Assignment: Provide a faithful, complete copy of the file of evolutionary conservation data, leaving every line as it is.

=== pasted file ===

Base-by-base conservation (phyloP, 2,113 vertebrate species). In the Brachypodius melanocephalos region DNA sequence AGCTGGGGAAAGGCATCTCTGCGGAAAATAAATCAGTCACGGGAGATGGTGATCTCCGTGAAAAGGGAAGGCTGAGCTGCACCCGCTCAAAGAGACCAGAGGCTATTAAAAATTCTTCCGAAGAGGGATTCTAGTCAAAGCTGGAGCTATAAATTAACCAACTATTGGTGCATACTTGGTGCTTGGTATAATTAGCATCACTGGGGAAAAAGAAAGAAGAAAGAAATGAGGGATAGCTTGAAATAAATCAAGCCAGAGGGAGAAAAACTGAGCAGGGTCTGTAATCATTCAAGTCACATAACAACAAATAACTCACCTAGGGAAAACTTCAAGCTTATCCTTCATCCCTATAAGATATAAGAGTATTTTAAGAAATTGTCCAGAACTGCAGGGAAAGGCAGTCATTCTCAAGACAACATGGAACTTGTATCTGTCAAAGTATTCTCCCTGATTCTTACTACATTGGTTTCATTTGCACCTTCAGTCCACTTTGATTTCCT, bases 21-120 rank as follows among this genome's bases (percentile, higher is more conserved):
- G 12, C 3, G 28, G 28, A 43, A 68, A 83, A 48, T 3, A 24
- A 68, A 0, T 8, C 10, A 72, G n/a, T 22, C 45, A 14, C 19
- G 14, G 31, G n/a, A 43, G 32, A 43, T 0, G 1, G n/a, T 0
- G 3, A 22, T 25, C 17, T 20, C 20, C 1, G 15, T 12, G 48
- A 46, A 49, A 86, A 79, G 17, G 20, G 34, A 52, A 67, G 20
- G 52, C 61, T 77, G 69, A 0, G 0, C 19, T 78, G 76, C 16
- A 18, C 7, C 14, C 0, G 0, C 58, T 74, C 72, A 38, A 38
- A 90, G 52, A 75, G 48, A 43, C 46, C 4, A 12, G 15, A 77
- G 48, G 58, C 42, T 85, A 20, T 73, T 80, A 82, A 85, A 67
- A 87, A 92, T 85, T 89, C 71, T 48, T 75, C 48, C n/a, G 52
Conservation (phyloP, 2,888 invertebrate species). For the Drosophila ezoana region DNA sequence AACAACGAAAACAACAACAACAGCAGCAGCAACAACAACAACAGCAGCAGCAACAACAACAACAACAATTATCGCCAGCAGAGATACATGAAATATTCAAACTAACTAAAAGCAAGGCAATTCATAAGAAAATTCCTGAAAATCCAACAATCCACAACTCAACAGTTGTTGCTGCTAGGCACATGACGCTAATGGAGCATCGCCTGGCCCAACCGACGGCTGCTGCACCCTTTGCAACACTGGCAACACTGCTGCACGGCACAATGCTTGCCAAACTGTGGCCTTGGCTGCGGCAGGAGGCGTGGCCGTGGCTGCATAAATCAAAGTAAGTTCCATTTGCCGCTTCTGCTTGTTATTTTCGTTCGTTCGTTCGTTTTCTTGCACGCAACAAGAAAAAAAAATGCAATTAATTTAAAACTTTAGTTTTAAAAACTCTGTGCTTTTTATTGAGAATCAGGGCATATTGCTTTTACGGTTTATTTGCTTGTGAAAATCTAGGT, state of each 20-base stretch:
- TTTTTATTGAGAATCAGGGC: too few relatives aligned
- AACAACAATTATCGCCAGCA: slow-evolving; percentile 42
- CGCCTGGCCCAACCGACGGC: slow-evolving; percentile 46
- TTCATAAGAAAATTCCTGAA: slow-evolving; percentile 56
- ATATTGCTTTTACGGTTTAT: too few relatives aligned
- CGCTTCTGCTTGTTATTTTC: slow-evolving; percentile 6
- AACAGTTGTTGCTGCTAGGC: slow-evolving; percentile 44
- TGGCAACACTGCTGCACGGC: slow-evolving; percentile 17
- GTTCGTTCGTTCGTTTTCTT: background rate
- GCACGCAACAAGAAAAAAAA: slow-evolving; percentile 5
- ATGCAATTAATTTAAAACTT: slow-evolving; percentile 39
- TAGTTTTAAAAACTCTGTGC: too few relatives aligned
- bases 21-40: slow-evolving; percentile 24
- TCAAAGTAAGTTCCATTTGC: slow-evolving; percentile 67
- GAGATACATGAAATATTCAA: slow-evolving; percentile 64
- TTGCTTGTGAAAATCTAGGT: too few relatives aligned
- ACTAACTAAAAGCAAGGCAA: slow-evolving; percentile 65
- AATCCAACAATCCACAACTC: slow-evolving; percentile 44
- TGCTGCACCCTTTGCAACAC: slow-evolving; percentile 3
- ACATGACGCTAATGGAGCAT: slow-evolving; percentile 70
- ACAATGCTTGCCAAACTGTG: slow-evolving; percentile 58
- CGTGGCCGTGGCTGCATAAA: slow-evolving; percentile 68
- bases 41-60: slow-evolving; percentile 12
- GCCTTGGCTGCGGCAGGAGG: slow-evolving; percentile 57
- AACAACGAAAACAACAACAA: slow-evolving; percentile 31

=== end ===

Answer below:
Base-by-base conservation (phyloP, 2,113 vertebrate species). In the Brachypodius melanocephalos region DNA sequence AGCTGGGGAAAGGCATCTCTGCGGAAAATAAATCAGTCACGGGAGATGGTGATCTCCGTGAAAAGGGAAGGCTGAGCTGCACCCGCTCAAAGAGACCAGAGGCTATTAAAAATTCTTCCGAAGAGGGATTCTAGTCAAAGCTGGAGCTATAAATTAACCAACTATTGGTGCATACTTGGTGCTTGGTATAATTAGCATCACTGGGGAAAAAGAAAGAAGAAAGAAATGAGGGATAGCTTGAAATAAATCAAGCCAGAGGGAGAAAAACTGAGCAGGGTCTGTAATCATTCAAGTCACATAACAACAAATAACTCACCTAGGGAAAACTTCAAGCTTATCCTTCATCCCTATAAGATATAAGAGTATTTTAAGAAATTGTCCAGAACTGCAGGGAAAGGCAGTCATTCTCAAGACAACATGGAACTTGTATCTGTCAAAGTATTCTCCCTGATTCTTACTACATTGGTTTCATTTGCACCTTCAGTCCACTTTGATTTCCT, bases 21-120 rank as follows among this genome's bases (percentile, higher is more conserved):
- G 12, C 3, G 28, G 28, A 43, A 68, A 83, A 48, T 3, A 24
- A 68, A 0, T 8, C 10, A 72, G n/a, T 22, C 45, A 14, C 19
- G 14, G 31, G n/a, A 43, G 32, A 43, T 0, G 1, G n/a, T 0
- G 3, A 22, T 25, C 17, T 20, C 20, C 1, G 15, T 12, G 48
- A 46, A 49, A 86, A 79, G 17, G 20, G 34, A 52, A 67, G 20
- G 52, C 61, T 77, G 69, A 0, G 0, C 19, T 78, G 76, C 16
- A 18, C 7, C 14, C 0, G 0, C 58, T 74, C 72, A 38, A 38
- A 90, G 52, A 75, G 48, A 43, C 46, C 4, A 12, G 15, A 77
- G 48, G 58, C 42, T 85, A 20, T 73, T 80, A 82, A 85, A 67
- A 87, A 92, T 85, T 89, C 71, T 48, T 75, C 48, C n/a, G 52
Conservation (phyloP, 2,888 invertebrate species). For the Drosophila ezoana region DNA sequence AACAACGAAAACAACAACAACAGCAGCAGCAACAACAACAACAGCAGCAGCAACAACAACAACAACAATTATCGCCAGCAGAGATACATGAAATATTCAAACTAACTAAAAGCAAGGCAATTCATAAGAAAATTCCTGAAAATCCAACAATCCACAACTCAACAGTTGTTGCTGCTAGGCACATGACGCTAATGGAGCATCGCCTGGCCCAACCGACGGCTGCTGCACCCTTTGCAACACTGGCAACACTGCTGCACGGCACAATGCTTGCCAAACTGTGGCCTTGGCTGCGGCAGGAGGCGTGGCCGTGGCTGCATAAATCAAAGTAAGTTCCATTTGCCGCTTCTGCTTGTTATTTTCGTTCGTTCGTTCGTTTTCTTGCACGCAACAAGAAAAAAAAATGCAATTAATTTAAAACTTTAGTTTTAAAAACTCTGTGCTTTTTATTGAGAATCAGGGCATATTGCTTTTACGGTTTATTTGCTTGTGAAAATCTAGGT, state of each 20-base stretch:
- TTTTTATTGAGAATCAGGGC: too few relatives aligned
- AACAACAATTATCGCCAGCA: slow-evolving; percentile 42
- CGCCTGGCCCAACCGACGGC: slow-evolving; percentile 46
- TTCATAAGAAAATTCCTGAA: slow-evolving; percentile 56
- ATATTGCTTTTACGGTTTAT: too few relatives aligned
- CGCTTCTGCTTGTTATTTTC: slow-evolving; percentile 6
- AACAGTTGTTGCTGCTAGGC: slow-evolving; percentile 44
- TGGCAACACTGCTGCACGGC: slow-evolving; percentile 17
- GTTCGTTCGTTCGTTTTCTT: background rate
- GCACGCAACAAGAAAAAAAA: slow-evolving; percentile 5
- ATGCAATTAATTTAAAACTT: slow-evolving; percentile 39
- TAGTTTTAAAAACTCTGTGC: too few relatives aligned
- bases 21-40: slow-evolving; percentile 24
- TCAAAGTAAGTTCCATTTGC: slow-evolving; percentile 67
- GAGATACATGAAATATTCAA: slow-evolving; percentile 64
- TTGCTTGTGAAAATCTAGGT: too few relatives aligned
- ACTAACTAAAAGCAAGGCAA: slow-evolving; percentile 65
- AATCCAACAATCCACAACTC: slow-evolving; percentile 44
- TGCTGCACCCTTTGCAACAC: slow-evolving; percentile 3
- ACATGACGCTAATGGAGCAT: slow-evolving; percentile 70
- ACAATGCTTGCCAAACTGTG: slow-evolving; percentile 58
- CGTGGCCGTGGCTGCATAAA: slow-evolving; percentile 68
- bases 41-60: slow-evolving; percentile 12
- GCCTTGGCTGCGGCAGGAGG: slow-evolving; percentile 57
- AACAACGAAAACAACAACAA: slow-evolving; percentile 31